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PrEP (Pre-Exposure Prophylaxis)
PrEP is a comprehensive HIV prevention strategy that involves the daily use of antiretroviral medications to reduce the risk of HIV infection in HIV-negative individuals. PrEP should be used in conjunction with other prevention methods to reduce the risk of sexually transmitted infection.
Visit our PrEP Locator to find a PrEP or nPEP provider in Florida.
Ready, Set, PrEP
General Info and Enrollment
Ready, Set, PrEP is a new nationwide program led by the U.S. Department of Health and Human Services (HHS). The Ready, Set, PrEP program provides PrEP medications at no cost to individuals who qualify. Check eligibility requirements and enroll in the program at getyourprep.com. Health care providers can also use this site to enroll a patient.
Factsheets, posters, info cards, and social media content (Facebook, Twitter, and Instagram graphics) available for download to use and help spread the word about the benefits of PrEP medications and how to access the Ready, Set, PrEP program. Factsheets are available for consumers, health care professionals, and Indian Health Service. Content included in this toolkit may be customized and tailored to your needs. Questions about materials can be directed to ReadySetPrEP@hhs.gov.
Content included in this toolkit may be customized and tailored to your needs. Questions about materials can be directed to ReadySetPrEP@hhs.gov.
PrEP Provider Resources
FloridaHealth PrEP provider toolkits, resource guides, posters and brochures are available upon request. Email DiseaseControl@flhealth.gov for info.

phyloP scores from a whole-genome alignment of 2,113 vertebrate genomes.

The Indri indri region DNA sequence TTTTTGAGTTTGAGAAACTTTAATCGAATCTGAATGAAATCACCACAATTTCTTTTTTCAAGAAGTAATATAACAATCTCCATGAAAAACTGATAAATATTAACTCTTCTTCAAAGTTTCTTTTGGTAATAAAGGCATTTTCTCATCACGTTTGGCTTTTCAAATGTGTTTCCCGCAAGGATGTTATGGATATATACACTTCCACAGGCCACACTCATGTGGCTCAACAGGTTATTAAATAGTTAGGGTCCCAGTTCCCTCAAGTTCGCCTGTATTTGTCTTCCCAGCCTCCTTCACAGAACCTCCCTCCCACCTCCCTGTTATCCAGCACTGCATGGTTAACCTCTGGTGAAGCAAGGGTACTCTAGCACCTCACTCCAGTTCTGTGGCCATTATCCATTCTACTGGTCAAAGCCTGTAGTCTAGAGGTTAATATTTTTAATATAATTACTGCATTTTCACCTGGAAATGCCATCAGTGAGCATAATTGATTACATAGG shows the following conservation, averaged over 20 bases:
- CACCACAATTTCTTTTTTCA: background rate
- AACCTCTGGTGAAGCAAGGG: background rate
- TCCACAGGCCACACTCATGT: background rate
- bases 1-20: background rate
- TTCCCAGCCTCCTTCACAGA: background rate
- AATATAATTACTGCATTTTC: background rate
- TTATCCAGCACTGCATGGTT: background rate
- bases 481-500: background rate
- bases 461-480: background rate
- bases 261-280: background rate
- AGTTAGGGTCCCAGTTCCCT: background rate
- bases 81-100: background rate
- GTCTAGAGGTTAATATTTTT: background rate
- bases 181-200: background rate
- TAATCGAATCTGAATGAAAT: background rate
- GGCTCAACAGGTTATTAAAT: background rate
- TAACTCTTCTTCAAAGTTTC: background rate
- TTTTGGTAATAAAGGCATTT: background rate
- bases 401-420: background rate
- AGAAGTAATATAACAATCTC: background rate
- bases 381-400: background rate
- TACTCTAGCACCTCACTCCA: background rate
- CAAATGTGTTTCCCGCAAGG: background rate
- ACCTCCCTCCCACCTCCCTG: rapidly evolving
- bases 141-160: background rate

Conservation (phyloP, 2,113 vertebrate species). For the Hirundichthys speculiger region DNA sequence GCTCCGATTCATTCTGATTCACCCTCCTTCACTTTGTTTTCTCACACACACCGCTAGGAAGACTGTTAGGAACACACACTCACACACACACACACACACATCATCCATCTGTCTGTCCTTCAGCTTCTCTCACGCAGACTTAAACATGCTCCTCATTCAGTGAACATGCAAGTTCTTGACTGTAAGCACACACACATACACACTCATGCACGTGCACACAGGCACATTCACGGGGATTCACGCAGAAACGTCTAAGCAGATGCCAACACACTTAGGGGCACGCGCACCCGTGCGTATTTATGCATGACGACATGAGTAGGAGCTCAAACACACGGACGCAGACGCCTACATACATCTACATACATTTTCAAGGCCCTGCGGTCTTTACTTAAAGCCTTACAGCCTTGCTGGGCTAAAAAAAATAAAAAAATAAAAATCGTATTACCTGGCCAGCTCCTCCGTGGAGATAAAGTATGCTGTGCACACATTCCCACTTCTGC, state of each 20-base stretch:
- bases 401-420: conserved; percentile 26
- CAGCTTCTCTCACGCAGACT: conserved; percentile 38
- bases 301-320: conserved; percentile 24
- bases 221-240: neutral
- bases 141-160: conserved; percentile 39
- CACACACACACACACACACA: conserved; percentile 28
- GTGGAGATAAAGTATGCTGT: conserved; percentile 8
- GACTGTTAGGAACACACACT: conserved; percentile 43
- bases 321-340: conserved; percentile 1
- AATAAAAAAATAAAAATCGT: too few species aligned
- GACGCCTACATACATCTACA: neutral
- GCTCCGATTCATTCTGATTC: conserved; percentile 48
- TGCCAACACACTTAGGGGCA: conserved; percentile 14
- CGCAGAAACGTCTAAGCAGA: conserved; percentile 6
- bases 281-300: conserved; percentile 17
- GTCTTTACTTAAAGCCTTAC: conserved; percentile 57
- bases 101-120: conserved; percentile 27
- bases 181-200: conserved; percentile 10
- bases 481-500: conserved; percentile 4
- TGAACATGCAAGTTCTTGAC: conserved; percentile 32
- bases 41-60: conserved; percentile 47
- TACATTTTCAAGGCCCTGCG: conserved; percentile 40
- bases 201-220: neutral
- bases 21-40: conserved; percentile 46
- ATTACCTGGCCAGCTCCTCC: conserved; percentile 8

- AETC Guidelines for PrEP and PEP
- CDC Clinical Practice and Provider Guidelines
- NASTAD Patient Assistance and Co-Payment Assistance Fact Sheet
- PrEP Clinical Trials - CDC
General Audience Resources
PEP (Post Exposure Prophylaxis)
PEP involves taking antiretroviral medications as soon as possible after a potential exposure to HIV to reduce the likelihood of HIV infection. There are two types of PEP: 1) occupational PEP, for an exposure that happens in the workplace (such as a needle stick in a healthcare setting), and 2) non-occupational PEP (nPEP), for when someone is potentially exposed to HIV through sexual intercourse or injection drug use.
*To be effective, PEP must begin with 72 hours of exposure and consists of 2-3 antiretroviral medications that must be taken for 28 days. A physician must determine what treatment is appropriate based on the nature of the exposure. Starting PEP after a potential exposure does not guarantee that someone exposed to HIV will not become infected.
PEP Provider Resources
- Updated Guidelines for Antiretroviral Post-Exposure Prophylaxis After Sexual, Injection Drug Use, or Other Non-Occupational Exposure to HIV
- OSHA Fact Sheet